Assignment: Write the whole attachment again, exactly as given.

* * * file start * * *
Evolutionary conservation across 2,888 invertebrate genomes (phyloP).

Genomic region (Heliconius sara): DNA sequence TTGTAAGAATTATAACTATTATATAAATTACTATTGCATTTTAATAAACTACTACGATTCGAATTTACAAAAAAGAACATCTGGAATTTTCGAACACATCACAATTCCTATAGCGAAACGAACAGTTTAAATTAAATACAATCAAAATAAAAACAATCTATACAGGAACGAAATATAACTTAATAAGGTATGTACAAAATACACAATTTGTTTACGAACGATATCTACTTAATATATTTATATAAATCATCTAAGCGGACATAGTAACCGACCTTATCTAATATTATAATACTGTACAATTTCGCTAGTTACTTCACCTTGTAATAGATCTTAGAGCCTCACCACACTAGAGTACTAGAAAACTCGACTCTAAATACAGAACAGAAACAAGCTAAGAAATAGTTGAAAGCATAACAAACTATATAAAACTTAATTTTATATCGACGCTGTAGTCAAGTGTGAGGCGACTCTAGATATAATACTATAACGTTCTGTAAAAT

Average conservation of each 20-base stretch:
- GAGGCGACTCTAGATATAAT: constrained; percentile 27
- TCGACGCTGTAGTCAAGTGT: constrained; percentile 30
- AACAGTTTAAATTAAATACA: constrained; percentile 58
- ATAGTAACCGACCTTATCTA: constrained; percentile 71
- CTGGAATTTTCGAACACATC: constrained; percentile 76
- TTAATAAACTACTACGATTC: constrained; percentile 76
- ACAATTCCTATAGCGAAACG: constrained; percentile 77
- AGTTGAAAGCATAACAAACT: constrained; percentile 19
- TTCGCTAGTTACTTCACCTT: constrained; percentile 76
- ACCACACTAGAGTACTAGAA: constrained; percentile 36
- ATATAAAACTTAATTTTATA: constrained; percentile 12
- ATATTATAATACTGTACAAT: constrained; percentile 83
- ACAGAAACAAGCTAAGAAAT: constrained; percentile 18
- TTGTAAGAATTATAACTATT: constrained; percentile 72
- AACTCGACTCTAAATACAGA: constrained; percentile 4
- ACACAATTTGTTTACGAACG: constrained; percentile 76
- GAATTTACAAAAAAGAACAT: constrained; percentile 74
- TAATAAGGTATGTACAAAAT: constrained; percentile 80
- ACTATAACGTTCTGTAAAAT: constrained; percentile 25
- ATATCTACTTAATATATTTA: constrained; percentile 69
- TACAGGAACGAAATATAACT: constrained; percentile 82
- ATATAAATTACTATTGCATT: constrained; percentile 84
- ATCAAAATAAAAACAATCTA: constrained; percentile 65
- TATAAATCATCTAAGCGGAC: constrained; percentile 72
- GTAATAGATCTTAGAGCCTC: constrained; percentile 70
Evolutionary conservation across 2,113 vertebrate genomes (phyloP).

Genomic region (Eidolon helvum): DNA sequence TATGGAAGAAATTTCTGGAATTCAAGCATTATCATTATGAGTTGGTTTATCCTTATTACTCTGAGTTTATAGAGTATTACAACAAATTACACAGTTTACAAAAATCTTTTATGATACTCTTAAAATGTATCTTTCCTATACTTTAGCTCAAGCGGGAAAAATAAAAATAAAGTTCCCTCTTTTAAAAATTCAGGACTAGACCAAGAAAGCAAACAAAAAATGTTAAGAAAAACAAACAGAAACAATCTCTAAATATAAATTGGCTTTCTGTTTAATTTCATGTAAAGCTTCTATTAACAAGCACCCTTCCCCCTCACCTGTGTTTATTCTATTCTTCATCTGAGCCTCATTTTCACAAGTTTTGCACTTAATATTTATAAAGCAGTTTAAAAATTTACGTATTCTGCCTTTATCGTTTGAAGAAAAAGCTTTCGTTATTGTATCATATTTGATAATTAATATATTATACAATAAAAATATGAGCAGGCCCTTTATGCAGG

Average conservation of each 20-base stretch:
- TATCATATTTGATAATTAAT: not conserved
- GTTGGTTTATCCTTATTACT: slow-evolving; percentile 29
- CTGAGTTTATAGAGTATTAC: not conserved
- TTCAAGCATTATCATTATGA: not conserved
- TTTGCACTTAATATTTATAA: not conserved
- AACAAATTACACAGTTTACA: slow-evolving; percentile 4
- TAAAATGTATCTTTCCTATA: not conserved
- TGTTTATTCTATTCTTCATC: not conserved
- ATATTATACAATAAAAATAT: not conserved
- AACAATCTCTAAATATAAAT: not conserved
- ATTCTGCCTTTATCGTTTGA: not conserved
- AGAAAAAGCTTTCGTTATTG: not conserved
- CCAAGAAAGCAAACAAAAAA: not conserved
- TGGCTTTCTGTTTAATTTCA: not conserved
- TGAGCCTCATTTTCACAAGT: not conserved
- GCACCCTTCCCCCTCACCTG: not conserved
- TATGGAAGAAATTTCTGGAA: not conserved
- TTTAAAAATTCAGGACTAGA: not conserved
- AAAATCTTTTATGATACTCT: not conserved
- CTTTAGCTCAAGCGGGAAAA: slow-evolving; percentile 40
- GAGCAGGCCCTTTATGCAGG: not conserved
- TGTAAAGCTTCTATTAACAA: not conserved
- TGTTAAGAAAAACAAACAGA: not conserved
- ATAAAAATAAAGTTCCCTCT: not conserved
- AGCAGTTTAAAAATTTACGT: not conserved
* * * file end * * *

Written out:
Evolutionary conservation across 2,888 invertebrate genomes (phyloP).

Genomic region (Heliconius sara): DNA sequence TTGTAAGAATTATAACTATTATATAAATTACTATTGCATTTTAATAAACTACTACGATTCGAATTTACAAAAAAGAACATCTGGAATTTTCGAACACATCACAATTCCTATAGCGAAACGAACAGTTTAAATTAAATACAATCAAAATAAAAACAATCTATACAGGAACGAAATATAACTTAATAAGGTATGTACAAAATACACAATTTGTTTACGAACGATATCTACTTAATATATTTATATAAATCATCTAAGCGGACATAGTAACCGACCTTATCTAATATTATAATACTGTACAATTTCGCTAGTTACTTCACCTTGTAATAGATCTTAGAGCCTCACCACACTAGAGTACTAGAAAACTCGACTCTAAATACAGAACAGAAACAAGCTAAGAAATAGTTGAAAGCATAACAAACTATATAAAACTTAATTTTATATCGACGCTGTAGTCAAGTGTGAGGCGACTCTAGATATAATACTATAACGTTCTGTAAAAT

Average conservation of each 20-base stretch:
- GAGGCGACTCTAGATATAAT: constrained; percentile 27
- TCGACGCTGTAGTCAAGTGT: constrained; percentile 30
- AACAGTTTAAATTAAATACA: constrained; percentile 58
- ATAGTAACCGACCTTATCTA: constrained; percentile 71
- CTGGAATTTTCGAACACATC: constrained; percentile 76
- TTAATAAACTACTACGATTC: constrained; percentile 76
- ACAATTCCTATAGCGAAACG: constrained; percentile 77
- AGTTGAAAGCATAACAAACT: constrained; percentile 19
- TTCGCTAGTTACTTCACCTT: constrained; percentile 76
- ACCACACTAGAGTACTAGAA: constrained; percentile 36
- ATATAAAACTTAATTTTATA: constrained; percentile 12
- ATATTATAATACTGTACAAT: constrained; percentile 83
- ACAGAAACAAGCTAAGAAAT: constrained; percentile 18
- TTGTAAGAATTATAACTATT: constrained; percentile 72
- AACTCGACTCTAAATACAGA: constrained; percentile 4
- ACACAATTTGTTTACGAACG: constrained; percentile 76
- GAATTTACAAAAAAGAACAT: constrained; percentile 74
- TAATAAGGTATGTACAAAAT: constrained; percentile 80
- ACTATAACGTTCTGTAAAAT: constrained; percentile 25
- ATATCTACTTAATATATTTA: constrained; percentile 69
- TACAGGAACGAAATATAACT: constrained; percentile 82
- ATATAAATTACTATTGCATT: constrained; percentile 84
- ATCAAAATAAAAACAATCTA: constrained; percentile 65
- TATAAATCATCTAAGCGGAC: constrained; percentile 72
- GTAATAGATCTTAGAGCCTC: constrained; percentile 70
Evolutionary conservation across 2,113 vertebrate genomes (phyloP).

Genomic region (Eidolon helvum): DNA sequence TATGGAAGAAATTTCTGGAATTCAAGCATTATCATTATGAGTTGGTTTATCCTTATTACTCTGAGTTTATAGAGTATTACAACAAATTACACAGTTTACAAAAATCTTTTATGATACTCTTAAAATGTATCTTTCCTATACTTTAGCTCAAGCGGGAAAAATAAAAATAAAGTTCCCTCTTTTAAAAATTCAGGACTAGACCAAGAAAGCAAACAAAAAATGTTAAGAAAAACAAACAGAAACAATCTCTAAATATAAATTGGCTTTCTGTTTAATTTCATGTAAAGCTTCTATTAACAAGCACCCTTCCCCCTCACCTGTGTTTATTCTATTCTTCATCTGAGCCTCATTTTCACAAGTTTTGCACTTAATATTTATAAAGCAGTTTAAAAATTTACGTATTCTGCCTTTATCGTTTGAAGAAAAAGCTTTCGTTATTGTATCATATTTGATAATTAATATATTATACAATAAAAATATGAGCAGGCCCTTTATGCAGG

Average conservation of each 20-base stretch:
- TATCATATTTGATAATTAAT: not conserved
- GTTGGTTTATCCTTATTACT: slow-evolving; percentile 29
- CTGAGTTTATAGAGTATTAC: not conserved
- TTCAAGCATTATCATTATGA: not conserved
- TTTGCACTTAATATTTATAA: not conserved
- AACAAATTACACAGTTTACA: slow-evolving; percentile 4
- TAAAATGTATCTTTCCTATA: not conserved
- TGTTTATTCTATTCTTCATC: not conserved
- ATATTATACAATAAAAATAT: not conserved
- AACAATCTCTAAATATAAAT: not conserved
- ATTCTGCCTTTATCGTTTGA: not conserved
- AGAAAAAGCTTTCGTTATTG: not conserved
- CCAAGAAAGCAAACAAAAAA: not conserved
- TGGCTTTCTGTTTAATTTCA: not conserved
- TGAGCCTCATTTTCACAAGT: not conserved
- GCACCCTTCCCCCTCACCTG: not conserved
- TATGGAAGAAATTTCTGGAA: not conserved
- TTTAAAAATTCAGGACTAGA: not conserved
- AAAATCTTTTATGATACTCT: not conserved
- CTTTAGCTCAAGCGGGAAAA: slow-evolving; percentile 40
- GAGCAGGCCCTTTATGCAGG: not conserved
- TGTAAAGCTTCTATTAACAA: not conserved
- TGTTAAGAAAAACAAACAGA: not conserved
- ATAAAAATAAAGTTCCCTCT: not conserved
- AGCAGTTTAAAAATTTACGT: not conserved